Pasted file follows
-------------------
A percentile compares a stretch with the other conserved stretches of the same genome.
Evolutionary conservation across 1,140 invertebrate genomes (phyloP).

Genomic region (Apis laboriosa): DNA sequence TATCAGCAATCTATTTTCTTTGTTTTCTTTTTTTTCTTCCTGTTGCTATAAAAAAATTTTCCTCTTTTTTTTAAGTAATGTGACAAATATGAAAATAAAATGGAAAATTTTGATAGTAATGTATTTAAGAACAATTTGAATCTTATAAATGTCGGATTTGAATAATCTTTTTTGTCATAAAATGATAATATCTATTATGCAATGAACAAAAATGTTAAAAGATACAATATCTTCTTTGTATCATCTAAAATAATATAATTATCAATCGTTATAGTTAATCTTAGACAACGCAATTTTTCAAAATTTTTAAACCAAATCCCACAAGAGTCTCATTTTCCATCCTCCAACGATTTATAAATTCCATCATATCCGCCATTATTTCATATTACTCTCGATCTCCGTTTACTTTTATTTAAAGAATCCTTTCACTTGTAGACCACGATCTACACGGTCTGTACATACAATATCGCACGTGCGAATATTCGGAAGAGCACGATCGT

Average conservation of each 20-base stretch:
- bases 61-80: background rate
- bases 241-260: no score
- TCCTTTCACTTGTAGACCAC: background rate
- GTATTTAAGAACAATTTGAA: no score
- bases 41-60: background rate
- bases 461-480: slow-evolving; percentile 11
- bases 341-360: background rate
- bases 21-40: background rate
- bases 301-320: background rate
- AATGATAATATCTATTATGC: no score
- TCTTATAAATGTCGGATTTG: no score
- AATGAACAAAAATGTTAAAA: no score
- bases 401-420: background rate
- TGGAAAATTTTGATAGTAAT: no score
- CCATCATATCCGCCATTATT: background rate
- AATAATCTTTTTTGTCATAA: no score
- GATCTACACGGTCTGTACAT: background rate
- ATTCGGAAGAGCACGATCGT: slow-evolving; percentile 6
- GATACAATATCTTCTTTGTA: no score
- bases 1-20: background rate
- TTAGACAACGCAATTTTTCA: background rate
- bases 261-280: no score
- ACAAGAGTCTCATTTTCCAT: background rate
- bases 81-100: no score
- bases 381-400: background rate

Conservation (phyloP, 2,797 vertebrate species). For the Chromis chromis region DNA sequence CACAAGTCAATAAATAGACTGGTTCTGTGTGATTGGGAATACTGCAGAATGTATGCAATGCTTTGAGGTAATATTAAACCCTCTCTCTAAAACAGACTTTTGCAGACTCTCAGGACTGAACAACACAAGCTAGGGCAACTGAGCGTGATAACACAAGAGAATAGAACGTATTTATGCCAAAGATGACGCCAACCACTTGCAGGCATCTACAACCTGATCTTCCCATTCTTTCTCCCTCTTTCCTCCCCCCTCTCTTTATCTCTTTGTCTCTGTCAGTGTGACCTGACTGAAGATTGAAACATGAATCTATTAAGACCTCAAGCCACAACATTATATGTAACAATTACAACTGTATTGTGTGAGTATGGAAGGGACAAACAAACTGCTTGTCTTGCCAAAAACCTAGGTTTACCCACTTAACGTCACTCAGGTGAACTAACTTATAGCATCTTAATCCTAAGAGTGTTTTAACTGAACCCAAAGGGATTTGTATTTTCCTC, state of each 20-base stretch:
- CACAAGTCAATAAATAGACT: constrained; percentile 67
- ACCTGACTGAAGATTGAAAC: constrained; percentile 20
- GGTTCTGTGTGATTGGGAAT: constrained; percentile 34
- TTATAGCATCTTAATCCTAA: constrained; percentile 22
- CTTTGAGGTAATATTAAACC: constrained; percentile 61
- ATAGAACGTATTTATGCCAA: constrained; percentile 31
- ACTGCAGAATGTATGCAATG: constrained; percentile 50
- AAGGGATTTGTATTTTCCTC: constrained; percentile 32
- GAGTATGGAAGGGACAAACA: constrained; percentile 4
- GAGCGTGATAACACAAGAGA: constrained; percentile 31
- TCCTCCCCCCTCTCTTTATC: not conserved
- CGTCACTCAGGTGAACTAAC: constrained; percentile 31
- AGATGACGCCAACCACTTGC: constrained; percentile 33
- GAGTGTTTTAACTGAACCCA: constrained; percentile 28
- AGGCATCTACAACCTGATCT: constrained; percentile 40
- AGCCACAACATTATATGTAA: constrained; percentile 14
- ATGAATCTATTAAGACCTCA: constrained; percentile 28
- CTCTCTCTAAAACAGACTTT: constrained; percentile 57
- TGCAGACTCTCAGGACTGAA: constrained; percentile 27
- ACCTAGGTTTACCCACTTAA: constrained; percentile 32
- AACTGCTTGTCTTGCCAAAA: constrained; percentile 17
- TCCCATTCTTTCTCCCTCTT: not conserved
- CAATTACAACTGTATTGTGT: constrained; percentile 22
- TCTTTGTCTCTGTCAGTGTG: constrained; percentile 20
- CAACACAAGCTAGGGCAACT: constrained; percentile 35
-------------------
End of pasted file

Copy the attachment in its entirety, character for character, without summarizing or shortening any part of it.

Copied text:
A percentile compares a stretch with the other conserved stretches of the same genome.
Evolutionary conservation across 1,140 invertebrate genomes (phyloP).

Genomic region (Apis laboriosa): DNA sequence TATCAGCAATCTATTTTCTTTGTTTTCTTTTTTTTCTTCCTGTTGCTATAAAAAAATTTTCCTCTTTTTTTTAAGTAATGTGACAAATATGAAAATAAAATGGAAAATTTTGATAGTAATGTATTTAAGAACAATTTGAATCTTATAAATGTCGGATTTGAATAATCTTTTTTGTCATAAAATGATAATATCTATTATGCAATGAACAAAAATGTTAAAAGATACAATATCTTCTTTGTATCATCTAAAATAATATAATTATCAATCGTTATAGTTAATCTTAGACAACGCAATTTTTCAAAATTTTTAAACCAAATCCCACAAGAGTCTCATTTTCCATCCTCCAACGATTTATAAATTCCATCATATCCGCCATTATTTCATATTACTCTCGATCTCCGTTTACTTTTATTTAAAGAATCCTTTCACTTGTAGACCACGATCTACACGGTCTGTACATACAATATCGCACGTGCGAATATTCGGAAGAGCACGATCGT

Average conservation of each 20-base stretch:
- bases 61-80: background rate
- bases 241-260: no score
- TCCTTTCACTTGTAGACCAC: background rate
- GTATTTAAGAACAATTTGAA: no score
- bases 41-60: background rate
- bases 461-480: slow-evolving; percentile 11
- bases 341-360: background rate
- bases 21-40: background rate
- bases 301-320: background rate
- AATGATAATATCTATTATGC: no score
- TCTTATAAATGTCGGATTTG: no score
- AATGAACAAAAATGTTAAAA: no score
- bases 401-420: background rate
- TGGAAAATTTTGATAGTAAT: no score
- CCATCATATCCGCCATTATT: background rate
- AATAATCTTTTTTGTCATAA: no score
- GATCTACACGGTCTGTACAT: background rate
- ATTCGGAAGAGCACGATCGT: slow-evolving; percentile 6
- GATACAATATCTTCTTTGTA: no score
- bases 1-20: background rate
- TTAGACAACGCAATTTTTCA: background rate
- bases 261-280: no score
- ACAAGAGTCTCATTTTCCAT: background rate
- bases 81-100: no score
- bases 381-400: background rate

Conservation (phyloP, 2,797 vertebrate species). For the Chromis chromis region DNA sequence CACAAGTCAATAAATAGACTGGTTCTGTGTGATTGGGAATACTGCAGAATGTATGCAATGCTTTGAGGTAATATTAAACCCTCTCTCTAAAACAGACTTTTGCAGACTCTCAGGACTGAACAACACAAGCTAGGGCAACTGAGCGTGATAACACAAGAGAATAGAACGTATTTATGCCAAAGATGACGCCAACCACTTGCAGGCATCTACAACCTGATCTTCCCATTCTTTCTCCCTCTTTCCTCCCCCCTCTCTTTATCTCTTTGTCTCTGTCAGTGTGACCTGACTGAAGATTGAAACATGAATCTATTAAGACCTCAAGCCACAACATTATATGTAACAATTACAACTGTATTGTGTGAGTATGGAAGGGACAAACAAACTGCTTGTCTTGCCAAAAACCTAGGTTTACCCACTTAACGTCACTCAGGTGAACTAACTTATAGCATCTTAATCCTAAGAGTGTTTTAACTGAACCCAAAGGGATTTGTATTTTCCTC, state of each 20-base stretch:
- CACAAGTCAATAAATAGACT: constrained; percentile 67
- ACCTGACTGAAGATTGAAAC: constrained; percentile 20
- GGTTCTGTGTGATTGGGAAT: constrained; percentile 34
- TTATAGCATCTTAATCCTAA: constrained; percentile 22
- CTTTGAGGTAATATTAAACC: constrained; percentile 61
- ATAGAACGTATTTATGCCAA: constrained; percentile 31
- ACTGCAGAATGTATGCAATG: constrained; percentile 50
- AAGGGATTTGTATTTTCCTC: constrained; percentile 32
- GAGTATGGAAGGGACAAACA: constrained; percentile 4
- GAGCGTGATAACACAAGAGA: constrained; percentile 31
- TCCTCCCCCCTCTCTTTATC: not conserved
- CGTCACTCAGGTGAACTAAC: constrained; percentile 31
- AGATGACGCCAACCACTTGC: constrained; percentile 33
- GAGTGTTTTAACTGAACCCA: constrained; percentile 28
- AGGCATCTACAACCTGATCT: constrained; percentile 40
- AGCCACAACATTATATGTAA: constrained; percentile 14
- ATGAATCTATTAAGACCTCA: constrained; percentile 28
- CTCTCTCTAAAACAGACTTT: constrained; percentile 57
- TGCAGACTCTCAGGACTGAA: constrained; percentile 27
- ACCTAGGTTTACCCACTTAA: constrained; percentile 32
- AACTGCTTGTCTTGCCAAAA: constrained; percentile 17
- TCCCATTCTTTCTCCCTCTT: not conserved
- CAATTACAACTGTATTGTGT: constrained; percentile 22
- TCTTTGTCTCTGTCAGTGTG: constrained; percentile 20
- CAACACAAGCTAGGGCAACT: constrained; percentile 35